### awoo's blog

By awoo, history, 8 months ago, translation,

1681A - Game with Cards

Idea: BledDest

Tutorial
Solution (BledDest)

1681B - Card Trick

Idea: BledDest

Tutorial
Solution (awoo)

1681C - Double Sort

Idea: BledDest

Tutorial
Solution (awoo)

1681D - Required Length

Idea: BledDest

Tutorial
Solution (BledDest)

Idea: BledDest

Tutorial
Solution (awoo)

1681F - Unique Occurrences

Idea: BledDest

Tutorial
Solution 1 (awoo)
Solution 2 (awoo)

• +63

 » 8 months ago, # |   0 Why does my submission(158304624) for C give WA ("Arrays are not sorted")? My approach is to store each pair of $a_i$ and $b_i$ for both sorted and original arrays and compare all pairs, since pairs can't change, and then use a simple bubble sort to print swaps. I tried testing it on cfstress but it didnt give me any counterexamples(link).
•  » » 8 months ago, # ^ | ← Rev. 3 →   0 here is your accepted codeyou must do swaps in both arrays as the problem say but you did swaps in only one array. you can compare your previous code with this new code to see the few changes.
•  » » » 8 months ago, # ^ |   +3 ah I see, thanks :)
 » 8 months ago, # |   +6 Through many hacks and further FST's on problem D, my rating is now 1899 :))
 » 8 months ago, # |   0 can any body tell me why this happened? these submissions are shared the same code 158313258: GUN C++ 17 158313168: GUN C++ 14 158313129: GUN C++ 20 (!! TLE !!)
•  » » 8 months ago, # ^ |   +5 The C++20 GUN is NA-45 while the C++17 one is AK-47
•  » » » 8 months ago, # ^ |   0 but why
•  » » 8 months ago, # ^ |   0 https://codeforces.com/blog/entry/62393Because every value you insert is a multiple of the input it's possible to make a test case that blows up unordered_map. I'm just surprised that no-one found a way to hack the older implementation (possibly the primes required have higher digits and don't insert enough values to hit the time limit).
•  » » 8 months ago, # ^ |   0 Don't use unordered maphttps://codeforces.com/contest/1681/submission/158319237
•  » » 8 months ago, # ^ |   0 I've seen something like that before.Check Here.
•  » » 8 months ago, # ^ |   0 I also did the same but don't know what got into my mind I also submitted my solution with map during the contest and during system testing my unordered_map solution gave TLE on TC 176 but map didn't and hence I was saved.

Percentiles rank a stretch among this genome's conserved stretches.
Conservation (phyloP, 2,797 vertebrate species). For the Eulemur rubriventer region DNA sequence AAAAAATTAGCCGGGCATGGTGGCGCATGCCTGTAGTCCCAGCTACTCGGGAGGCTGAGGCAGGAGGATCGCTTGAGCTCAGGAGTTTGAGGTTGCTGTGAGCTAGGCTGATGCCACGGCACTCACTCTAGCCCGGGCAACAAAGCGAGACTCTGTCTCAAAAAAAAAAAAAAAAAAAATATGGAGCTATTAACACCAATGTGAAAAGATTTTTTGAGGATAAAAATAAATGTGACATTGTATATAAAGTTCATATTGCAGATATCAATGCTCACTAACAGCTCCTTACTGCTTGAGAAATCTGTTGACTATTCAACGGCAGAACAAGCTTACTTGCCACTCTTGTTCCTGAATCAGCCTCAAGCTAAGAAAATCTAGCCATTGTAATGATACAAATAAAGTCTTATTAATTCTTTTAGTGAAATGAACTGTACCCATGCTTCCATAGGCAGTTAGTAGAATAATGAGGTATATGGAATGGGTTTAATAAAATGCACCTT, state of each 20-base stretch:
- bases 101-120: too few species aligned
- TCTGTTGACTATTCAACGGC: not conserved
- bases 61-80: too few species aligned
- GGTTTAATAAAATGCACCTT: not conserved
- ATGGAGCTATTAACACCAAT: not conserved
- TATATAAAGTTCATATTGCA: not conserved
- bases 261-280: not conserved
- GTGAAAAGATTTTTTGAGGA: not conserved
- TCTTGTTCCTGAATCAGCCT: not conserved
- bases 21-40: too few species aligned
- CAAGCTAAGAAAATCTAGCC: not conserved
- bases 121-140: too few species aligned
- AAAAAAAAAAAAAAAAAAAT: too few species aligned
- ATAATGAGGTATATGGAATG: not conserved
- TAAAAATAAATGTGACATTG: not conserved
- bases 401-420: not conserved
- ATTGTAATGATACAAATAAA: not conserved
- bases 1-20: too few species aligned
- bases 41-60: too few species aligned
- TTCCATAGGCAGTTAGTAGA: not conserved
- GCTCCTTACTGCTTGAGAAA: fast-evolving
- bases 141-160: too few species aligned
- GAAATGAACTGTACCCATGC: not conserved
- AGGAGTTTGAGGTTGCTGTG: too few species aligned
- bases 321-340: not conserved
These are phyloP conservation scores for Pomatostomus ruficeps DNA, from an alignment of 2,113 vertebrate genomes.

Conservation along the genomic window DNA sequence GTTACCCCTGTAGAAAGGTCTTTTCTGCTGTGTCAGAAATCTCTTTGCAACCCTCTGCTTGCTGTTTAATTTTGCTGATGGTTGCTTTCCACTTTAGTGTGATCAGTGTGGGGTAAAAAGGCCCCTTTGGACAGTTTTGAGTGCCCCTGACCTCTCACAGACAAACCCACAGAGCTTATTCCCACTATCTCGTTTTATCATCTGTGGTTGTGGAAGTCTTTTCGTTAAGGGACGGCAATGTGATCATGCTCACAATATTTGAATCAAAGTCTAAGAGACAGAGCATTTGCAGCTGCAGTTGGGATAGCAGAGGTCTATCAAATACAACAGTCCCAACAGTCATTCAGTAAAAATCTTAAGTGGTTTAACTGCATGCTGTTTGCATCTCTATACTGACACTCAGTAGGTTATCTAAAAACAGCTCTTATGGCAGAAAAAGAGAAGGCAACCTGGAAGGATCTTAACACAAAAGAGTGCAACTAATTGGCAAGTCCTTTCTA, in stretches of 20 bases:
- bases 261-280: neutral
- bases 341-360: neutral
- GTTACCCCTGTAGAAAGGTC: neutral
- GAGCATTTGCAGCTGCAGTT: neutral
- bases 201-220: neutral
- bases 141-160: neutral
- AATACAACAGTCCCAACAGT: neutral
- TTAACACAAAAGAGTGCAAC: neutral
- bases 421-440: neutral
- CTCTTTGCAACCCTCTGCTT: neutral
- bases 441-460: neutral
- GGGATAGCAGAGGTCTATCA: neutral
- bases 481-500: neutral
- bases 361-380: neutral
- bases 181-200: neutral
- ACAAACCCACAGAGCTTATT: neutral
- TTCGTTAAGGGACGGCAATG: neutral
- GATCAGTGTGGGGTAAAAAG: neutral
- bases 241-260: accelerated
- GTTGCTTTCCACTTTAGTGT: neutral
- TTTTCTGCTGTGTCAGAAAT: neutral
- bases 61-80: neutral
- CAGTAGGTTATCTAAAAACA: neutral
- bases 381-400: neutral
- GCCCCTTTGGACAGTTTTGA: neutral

» 8 months ago, # |   +4 Finally I became a cyan !!
 » 8 months ago, # |   +6 For problem C the name "Double Sort" gives the hint to use Bubble Sort
•  » » 8 months ago, # ^ |   0 Exactly!!! I used Selection Sort in this problem during the contest and unfortunately I got WA in both the submissions, but now when I implemented the exact same logic in Bubble Sort, it got accepted. This indicates that implementation with selection sort has some complications which bubble sort doesn't have.
•  » » » 8 months ago, # ^ |   0 i did selection sort
•  » » » 8 months ago, # ^ |   0 It's easy to see that any comparison based sorting algorithm is entirely valid for this problem. If you're getting WA that means you didn't implement it correctly.
•  » » » » 8 months ago, # ^ |   0 Not sure about that. What we need is not comparison-base but stability. Any stable sort should do
•  » » » » » 8 months ago, # ^ |   +3 If you sort the values as pairs $(a_i, b_i)$, you don't need stability.
•  » » » » » 8 months ago, # ^ |   0 A comparison based sort on both array values doesn't need stability, as all entities in question will already be considered by the comparator. something like this works just fine: bool compare_first(const std::pair &a, const std::pair &b) { if(a.first == b.first) { return a.second < b.second; } return a.first < b.first } //---------- bool compare_second(const std::pair &a, const std::pair &b) { if(a.second == b.second) { return a.first < b.first; } return a.second < b.second } Just make two passes as follows (and track the inversions): any_sort(arr.begin(), arr.end(), compare_first); any_sort(arr.begin(), arr.end(), compare_second); 
•  » » » » » » 8 months ago, # ^ |   0 I got it from Bleddest's response.It's just that my solution relied on stabilityThen again, there is no need for it to be comparison-based, you can implement this with any sorting
 » 8 months ago, # |   +10 Something really unfair happened to me in this contest... I got accused of cheating in this round ... But this is not true. I guess this happened to me because I use Python and problem A and B where really straight forward , for example in problem B , most of the line of the code is for taking input and the actual solution is only of 1 line , which can be easily be similar to someone else. (158180193 my solution of B). This kind of things should be avoided at all cost , because it demotivates the falsely accused person!